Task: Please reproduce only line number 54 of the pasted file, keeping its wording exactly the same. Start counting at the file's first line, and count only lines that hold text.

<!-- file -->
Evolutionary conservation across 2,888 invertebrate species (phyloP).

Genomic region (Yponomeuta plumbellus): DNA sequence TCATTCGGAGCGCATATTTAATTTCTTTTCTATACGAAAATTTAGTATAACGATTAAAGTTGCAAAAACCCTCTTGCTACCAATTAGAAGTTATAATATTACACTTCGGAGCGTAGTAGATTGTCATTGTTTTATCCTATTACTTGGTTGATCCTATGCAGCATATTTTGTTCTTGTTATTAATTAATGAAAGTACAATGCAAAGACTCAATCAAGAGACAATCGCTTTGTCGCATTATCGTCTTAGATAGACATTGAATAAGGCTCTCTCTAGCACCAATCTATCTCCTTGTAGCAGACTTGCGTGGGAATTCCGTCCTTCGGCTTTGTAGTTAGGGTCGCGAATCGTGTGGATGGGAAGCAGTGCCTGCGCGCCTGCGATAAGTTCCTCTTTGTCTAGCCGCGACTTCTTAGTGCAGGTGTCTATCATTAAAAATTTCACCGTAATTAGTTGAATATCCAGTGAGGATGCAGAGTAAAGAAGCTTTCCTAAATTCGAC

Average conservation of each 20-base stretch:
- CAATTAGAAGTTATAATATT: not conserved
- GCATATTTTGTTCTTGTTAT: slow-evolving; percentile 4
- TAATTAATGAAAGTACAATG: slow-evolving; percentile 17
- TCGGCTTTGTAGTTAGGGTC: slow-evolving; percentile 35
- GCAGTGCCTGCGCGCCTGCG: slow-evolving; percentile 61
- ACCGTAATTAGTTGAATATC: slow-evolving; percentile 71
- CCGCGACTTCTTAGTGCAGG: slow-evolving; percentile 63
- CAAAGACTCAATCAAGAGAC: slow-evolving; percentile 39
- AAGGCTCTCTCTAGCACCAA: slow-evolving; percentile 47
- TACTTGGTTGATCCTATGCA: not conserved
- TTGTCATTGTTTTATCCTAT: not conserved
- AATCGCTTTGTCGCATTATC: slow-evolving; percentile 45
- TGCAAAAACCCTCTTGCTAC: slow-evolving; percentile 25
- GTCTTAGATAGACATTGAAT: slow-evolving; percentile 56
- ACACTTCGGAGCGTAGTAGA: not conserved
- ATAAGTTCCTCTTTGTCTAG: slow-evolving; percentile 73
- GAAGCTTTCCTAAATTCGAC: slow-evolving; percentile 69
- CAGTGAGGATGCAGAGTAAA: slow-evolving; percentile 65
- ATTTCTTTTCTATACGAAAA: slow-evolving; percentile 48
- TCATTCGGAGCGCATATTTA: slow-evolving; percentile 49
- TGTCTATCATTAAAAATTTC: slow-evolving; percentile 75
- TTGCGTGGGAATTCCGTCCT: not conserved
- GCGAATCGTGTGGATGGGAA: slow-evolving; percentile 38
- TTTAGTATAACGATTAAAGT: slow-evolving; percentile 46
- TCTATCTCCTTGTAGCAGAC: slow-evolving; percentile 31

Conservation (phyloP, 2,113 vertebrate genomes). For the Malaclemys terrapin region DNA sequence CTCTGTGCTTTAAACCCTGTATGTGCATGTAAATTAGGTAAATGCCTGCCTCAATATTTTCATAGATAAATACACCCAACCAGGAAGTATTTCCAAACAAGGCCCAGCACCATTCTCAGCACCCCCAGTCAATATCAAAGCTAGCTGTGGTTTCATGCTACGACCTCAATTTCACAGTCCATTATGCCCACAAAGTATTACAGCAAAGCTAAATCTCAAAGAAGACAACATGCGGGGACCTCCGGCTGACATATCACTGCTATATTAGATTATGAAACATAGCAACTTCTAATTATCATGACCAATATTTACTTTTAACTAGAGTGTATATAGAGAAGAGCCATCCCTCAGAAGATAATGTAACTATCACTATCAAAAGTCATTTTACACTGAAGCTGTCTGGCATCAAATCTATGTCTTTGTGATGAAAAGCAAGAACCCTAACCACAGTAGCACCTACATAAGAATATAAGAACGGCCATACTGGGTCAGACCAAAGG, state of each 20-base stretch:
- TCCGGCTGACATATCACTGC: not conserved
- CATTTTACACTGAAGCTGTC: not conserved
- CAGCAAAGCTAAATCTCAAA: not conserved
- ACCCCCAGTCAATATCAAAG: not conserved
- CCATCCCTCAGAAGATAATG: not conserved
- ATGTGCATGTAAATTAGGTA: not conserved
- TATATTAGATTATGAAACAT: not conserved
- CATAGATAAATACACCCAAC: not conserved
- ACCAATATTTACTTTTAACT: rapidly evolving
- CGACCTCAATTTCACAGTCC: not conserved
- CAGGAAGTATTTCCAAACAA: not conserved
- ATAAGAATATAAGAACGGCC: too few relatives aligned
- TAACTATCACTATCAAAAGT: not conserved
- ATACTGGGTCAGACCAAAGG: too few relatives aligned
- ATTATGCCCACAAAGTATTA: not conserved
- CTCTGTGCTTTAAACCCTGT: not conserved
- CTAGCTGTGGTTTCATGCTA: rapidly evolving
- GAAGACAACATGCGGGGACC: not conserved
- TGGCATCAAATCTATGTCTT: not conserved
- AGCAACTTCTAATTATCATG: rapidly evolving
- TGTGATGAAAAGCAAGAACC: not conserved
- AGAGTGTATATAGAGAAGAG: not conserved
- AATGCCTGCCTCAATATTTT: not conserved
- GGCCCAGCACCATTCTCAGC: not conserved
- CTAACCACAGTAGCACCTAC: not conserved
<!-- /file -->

- CTAACCACAGTAGCACCTAC: not conserved